January 20 2010
It was 1.30am when I got back to my hotel during the last Venice Biennale – my dinner had run late. “You should be ashamed of yourself,” the nightwatchman barked in Italian as he grudgingly unlatched the front door. It was my fault. I should have known better than to splash out on a fancy hotel in Venice: it’s one of the few cities where five-star prices reliably deliver one-star service (“Who cares?” the locals seem to shrug, “They have to come back anyway”).
And I’d only treated myself because my usual hotel, La Calcina, was full. It’s been owned and run by the same family for decades, on the waterfront at the Zattere a few minutes from the Accademia bridge. The three-star pensione is basic – parquet floors, antique furniture – but the 29 rooms are Ruskin-endorsed (he wrote a chunk of The Stones of Venice while staying here) and the canalfront location unbeatable. I splurge on one of the slightly pricier rooms, with views of La Redentore; but nothing is more relaxing or romantic than breakfast, which is served on a waterfront terrace.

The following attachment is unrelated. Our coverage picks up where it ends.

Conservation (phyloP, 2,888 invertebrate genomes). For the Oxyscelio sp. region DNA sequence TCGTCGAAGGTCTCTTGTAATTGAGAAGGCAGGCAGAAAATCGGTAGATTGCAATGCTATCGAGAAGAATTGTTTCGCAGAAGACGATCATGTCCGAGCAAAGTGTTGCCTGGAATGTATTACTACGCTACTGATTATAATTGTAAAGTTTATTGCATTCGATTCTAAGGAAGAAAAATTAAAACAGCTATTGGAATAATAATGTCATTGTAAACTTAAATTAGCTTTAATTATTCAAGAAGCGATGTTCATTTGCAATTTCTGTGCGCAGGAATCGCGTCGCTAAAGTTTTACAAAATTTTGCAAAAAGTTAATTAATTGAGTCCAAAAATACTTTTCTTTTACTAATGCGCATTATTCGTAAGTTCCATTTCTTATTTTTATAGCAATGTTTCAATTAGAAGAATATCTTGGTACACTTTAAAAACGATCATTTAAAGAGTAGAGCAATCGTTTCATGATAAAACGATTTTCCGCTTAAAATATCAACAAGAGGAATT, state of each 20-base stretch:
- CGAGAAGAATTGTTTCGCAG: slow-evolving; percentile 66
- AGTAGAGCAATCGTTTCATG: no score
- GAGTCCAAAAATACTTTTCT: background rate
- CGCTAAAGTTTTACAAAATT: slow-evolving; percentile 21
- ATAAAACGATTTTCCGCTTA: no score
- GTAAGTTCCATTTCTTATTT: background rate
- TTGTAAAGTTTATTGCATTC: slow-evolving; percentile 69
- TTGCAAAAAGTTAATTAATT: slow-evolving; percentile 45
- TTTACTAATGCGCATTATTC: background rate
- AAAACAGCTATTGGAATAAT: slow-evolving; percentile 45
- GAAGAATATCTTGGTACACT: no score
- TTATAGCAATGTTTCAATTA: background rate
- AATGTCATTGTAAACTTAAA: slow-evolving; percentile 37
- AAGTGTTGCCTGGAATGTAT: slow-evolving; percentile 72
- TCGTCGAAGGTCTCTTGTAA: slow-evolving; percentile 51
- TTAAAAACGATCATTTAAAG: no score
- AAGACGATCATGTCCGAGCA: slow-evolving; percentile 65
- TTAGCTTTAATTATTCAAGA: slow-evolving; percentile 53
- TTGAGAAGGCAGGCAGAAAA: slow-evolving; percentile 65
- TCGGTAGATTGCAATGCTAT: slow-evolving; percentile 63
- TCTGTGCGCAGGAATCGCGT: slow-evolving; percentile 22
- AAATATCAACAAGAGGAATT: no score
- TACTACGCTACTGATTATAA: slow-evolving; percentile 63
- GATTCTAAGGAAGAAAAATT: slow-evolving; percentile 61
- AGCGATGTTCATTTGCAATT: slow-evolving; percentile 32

Stuck at my grouchy hotel, I was jealous of my smart, arty friends who snagged the berths at La Calcina during the Biennale (including one wealthy, but savvy, collector). I bet they’re weren’t ever upbraided for coming home late after dinner.
Doubles from €90 in low season, Redentore-view doubles from €150.